In a village in Victorian Essex, the terror known as the Serpent rears its (unseen) head and a man goes missing. Then arrives in the village Cora Seabourne — a Londoner, an outsider, a woman. As the presumed serpent continues to be a menace to the village, its increasing ferocity is inexplicably bound with the equally fierce Cora. Perhaps the only dissenting voices are those of village rector Will Ransome and his family. In Sarah Perry’s novel The Essex Serpent, the mythical story of the woman egging on the sinful, the untamed woman being a portent of disaster and consequently divine punishment, finds a retelling that is sweeping in the breadth of its intellectual and emotional exploration. In a generous gesture of inclusiveness, it ambles easily between the bleak, marshy landscape of Aldwinter, the residence of the unholy serpent, and the uplifting freedom found in conversations out on its open common. It meanders through its characters, Cora and Will most prominent here, on the wisdom found in science and religion — of the vicissitudes where the two meet uneasily. It gives voice to socialism through Martha, Cora’s proud working-class companion whose fanaticism lives and breathes amongst us. Most meaningful, though, is the subtext, the unsaid things that tease the reader between the lines: the love shared between members of the same sex which is more fulfilling than the lust felt towards the other sex; the bald yet completely reasonable approach of an autistic child whose diagnosis is many years away; and the deeply immersive spiritual experience that the physical world offers to its children.
In many ways, The Essex Serpent is a very modern work, both in its sensibility and — even though it doesn’t seem so at first — in its narrative structure. Cora is a damaged woman, released from an abusive marriage by the death of her menacing husband. Yet, she defies most Victorian customs, takes up palaeontology, happily settles for being “striking” rather than pretty, wears a man’s coat with aplomb while walking miles in muddy Essex, and is unapologetically progressive in her views. The supporting characters are fantastic. There is surgeon par excellence Luke Garrett, an “imp” both physically and in demeanour who is in love with Cora; his friend Spencer who is embarrassingly rich and equally devoted to Luke; complacent Charles and Katherine Ambrose who are affluent and serve as excellent foils to Cora and Will who are the ultimate seekers — never content and always wondering. Martha is the very definition of modernity, her identity made up of many ruptured pasts. Francis, Cora’s son, is autistic, but given the constraints of the times is seen as embarrassingly “different.” He is a true treasure — straight as an arrow and with piercing observations to boot. And at the other end of the spectrum (if you choose to see it like that, but it can equally be seen as a circle, which ends where it begins), is Will.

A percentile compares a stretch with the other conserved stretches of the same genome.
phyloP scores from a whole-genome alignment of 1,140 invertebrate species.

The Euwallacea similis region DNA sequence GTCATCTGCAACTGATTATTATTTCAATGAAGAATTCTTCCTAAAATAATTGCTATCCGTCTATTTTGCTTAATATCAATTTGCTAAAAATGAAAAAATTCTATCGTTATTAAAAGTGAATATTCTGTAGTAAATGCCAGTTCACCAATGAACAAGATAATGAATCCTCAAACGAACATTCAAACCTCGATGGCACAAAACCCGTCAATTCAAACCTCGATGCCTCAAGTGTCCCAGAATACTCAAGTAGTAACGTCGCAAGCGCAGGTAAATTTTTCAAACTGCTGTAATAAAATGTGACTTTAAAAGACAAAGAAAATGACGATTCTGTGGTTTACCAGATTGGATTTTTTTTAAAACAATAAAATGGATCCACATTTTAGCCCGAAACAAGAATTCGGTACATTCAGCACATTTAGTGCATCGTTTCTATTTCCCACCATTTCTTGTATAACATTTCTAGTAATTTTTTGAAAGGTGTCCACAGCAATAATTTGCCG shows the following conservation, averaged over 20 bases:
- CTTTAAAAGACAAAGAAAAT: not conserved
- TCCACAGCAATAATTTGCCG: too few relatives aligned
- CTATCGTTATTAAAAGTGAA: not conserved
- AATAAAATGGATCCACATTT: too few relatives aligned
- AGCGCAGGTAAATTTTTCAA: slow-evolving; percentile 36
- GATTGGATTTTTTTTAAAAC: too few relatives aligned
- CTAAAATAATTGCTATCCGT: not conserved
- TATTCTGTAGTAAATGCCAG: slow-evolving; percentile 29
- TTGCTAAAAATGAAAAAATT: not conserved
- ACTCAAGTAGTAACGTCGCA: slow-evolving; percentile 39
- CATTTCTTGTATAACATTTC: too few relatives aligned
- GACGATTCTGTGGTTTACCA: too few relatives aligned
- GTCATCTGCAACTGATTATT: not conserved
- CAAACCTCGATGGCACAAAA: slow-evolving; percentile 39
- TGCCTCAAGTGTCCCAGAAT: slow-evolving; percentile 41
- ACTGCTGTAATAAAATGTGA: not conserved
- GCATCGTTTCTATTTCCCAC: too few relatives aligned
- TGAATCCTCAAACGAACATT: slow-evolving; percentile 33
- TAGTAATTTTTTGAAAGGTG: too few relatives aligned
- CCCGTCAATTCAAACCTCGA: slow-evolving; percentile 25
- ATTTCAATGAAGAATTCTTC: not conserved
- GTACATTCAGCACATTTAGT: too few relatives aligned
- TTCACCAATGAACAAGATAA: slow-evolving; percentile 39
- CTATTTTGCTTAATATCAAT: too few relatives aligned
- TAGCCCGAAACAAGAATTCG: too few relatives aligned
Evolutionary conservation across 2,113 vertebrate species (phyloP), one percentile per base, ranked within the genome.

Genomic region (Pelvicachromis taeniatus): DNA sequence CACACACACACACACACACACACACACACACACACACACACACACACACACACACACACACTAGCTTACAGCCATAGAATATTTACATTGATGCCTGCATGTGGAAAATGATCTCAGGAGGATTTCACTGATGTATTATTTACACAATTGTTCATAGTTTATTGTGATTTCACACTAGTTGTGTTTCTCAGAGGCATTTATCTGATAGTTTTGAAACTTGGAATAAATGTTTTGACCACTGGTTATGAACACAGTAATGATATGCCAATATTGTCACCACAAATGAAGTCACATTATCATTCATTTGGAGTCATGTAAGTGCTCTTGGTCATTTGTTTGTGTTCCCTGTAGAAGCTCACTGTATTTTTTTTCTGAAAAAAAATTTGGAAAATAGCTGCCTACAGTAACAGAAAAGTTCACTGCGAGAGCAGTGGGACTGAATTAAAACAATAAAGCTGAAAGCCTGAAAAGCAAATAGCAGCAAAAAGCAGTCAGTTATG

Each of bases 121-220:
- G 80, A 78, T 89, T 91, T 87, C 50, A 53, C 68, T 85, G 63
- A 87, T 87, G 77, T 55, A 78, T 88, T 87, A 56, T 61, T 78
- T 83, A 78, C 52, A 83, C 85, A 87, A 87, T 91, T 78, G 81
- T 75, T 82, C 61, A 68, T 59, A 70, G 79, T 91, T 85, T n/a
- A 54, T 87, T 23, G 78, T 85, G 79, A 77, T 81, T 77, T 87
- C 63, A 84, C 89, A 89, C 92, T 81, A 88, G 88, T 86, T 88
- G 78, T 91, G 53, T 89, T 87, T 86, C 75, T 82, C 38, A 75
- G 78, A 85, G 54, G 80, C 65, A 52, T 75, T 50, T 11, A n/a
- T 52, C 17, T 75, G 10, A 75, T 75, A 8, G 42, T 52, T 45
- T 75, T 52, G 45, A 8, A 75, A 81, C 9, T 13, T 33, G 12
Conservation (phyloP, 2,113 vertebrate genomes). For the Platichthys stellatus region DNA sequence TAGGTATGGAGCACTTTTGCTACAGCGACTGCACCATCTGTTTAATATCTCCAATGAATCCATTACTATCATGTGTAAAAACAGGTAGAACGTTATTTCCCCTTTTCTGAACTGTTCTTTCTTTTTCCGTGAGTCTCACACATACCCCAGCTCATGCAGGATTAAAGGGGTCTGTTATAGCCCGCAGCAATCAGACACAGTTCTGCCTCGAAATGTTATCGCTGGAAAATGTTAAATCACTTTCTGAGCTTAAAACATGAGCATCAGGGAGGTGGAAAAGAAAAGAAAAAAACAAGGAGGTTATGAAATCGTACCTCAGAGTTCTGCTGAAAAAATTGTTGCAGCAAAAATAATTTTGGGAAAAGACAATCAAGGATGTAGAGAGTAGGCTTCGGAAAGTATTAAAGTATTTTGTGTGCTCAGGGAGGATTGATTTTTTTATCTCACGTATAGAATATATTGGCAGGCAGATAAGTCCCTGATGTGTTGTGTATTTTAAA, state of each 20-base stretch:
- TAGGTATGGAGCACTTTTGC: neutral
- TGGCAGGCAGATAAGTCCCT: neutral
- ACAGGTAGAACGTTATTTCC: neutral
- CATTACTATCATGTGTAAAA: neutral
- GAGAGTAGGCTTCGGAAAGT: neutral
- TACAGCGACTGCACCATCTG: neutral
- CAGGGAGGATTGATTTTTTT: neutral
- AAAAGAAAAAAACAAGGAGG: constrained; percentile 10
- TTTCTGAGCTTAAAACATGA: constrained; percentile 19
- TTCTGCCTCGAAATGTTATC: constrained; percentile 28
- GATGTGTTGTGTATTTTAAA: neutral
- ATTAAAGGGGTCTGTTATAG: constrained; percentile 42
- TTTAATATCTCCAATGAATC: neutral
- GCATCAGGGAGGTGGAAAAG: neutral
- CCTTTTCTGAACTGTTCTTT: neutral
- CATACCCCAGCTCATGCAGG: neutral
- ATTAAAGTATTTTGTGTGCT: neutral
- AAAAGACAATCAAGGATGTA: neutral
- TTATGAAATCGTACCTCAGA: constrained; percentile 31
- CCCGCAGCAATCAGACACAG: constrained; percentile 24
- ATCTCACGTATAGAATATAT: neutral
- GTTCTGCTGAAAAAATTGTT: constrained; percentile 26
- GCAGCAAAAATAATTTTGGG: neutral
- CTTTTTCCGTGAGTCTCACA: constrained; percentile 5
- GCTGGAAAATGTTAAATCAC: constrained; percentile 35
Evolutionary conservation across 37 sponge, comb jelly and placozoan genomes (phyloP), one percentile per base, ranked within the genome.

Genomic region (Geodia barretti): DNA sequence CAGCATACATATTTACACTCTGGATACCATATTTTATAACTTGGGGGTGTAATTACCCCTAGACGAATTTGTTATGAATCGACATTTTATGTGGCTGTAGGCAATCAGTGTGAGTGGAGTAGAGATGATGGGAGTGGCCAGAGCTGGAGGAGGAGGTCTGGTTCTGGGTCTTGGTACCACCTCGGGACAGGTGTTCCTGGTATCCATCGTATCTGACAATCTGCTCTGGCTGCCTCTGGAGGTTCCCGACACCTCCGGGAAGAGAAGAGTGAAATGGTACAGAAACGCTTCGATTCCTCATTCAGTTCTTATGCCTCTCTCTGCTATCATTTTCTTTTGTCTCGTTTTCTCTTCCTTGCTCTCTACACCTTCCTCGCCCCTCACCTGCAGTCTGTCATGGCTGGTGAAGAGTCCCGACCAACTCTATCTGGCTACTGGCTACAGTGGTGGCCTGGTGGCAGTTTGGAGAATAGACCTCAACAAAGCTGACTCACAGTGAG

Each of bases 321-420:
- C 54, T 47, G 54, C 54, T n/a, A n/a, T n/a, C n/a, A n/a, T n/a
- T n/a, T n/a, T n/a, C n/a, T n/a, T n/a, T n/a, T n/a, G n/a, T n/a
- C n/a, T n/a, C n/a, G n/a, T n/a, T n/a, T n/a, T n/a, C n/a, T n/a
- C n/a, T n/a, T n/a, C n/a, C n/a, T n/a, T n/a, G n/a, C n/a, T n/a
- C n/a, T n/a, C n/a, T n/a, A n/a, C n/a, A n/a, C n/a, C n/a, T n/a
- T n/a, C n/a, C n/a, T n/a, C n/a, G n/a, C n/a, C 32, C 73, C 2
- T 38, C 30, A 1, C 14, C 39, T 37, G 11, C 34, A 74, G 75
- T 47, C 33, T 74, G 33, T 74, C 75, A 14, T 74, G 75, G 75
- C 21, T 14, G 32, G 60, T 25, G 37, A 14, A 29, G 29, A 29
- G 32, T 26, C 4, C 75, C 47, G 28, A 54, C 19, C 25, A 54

A novel that is fairly modern despite its Gothic subject and style
Will wears his clerical collar with great pride, but like Cora, defies stereotyping. He is a thinking priest whose religion has come to him not through blind belief, but through reason. As he says, the Dark Ages have passed and the Age of Enlightenment has furnished religion and spirituality with the crucial tools of reasoning and knowledge. He alone in his parish does not believe in the serpent. Will and Cora can be seen to represent religion and science, village and city, convention and revolution, and many other such contrasts, all equally valid. They represent the idea that contrast and difference do not necessitate alienating conflict, but can, in fact, lead to a unique meeting of the minds. This in turn engenders friendship, respect, even intimacy.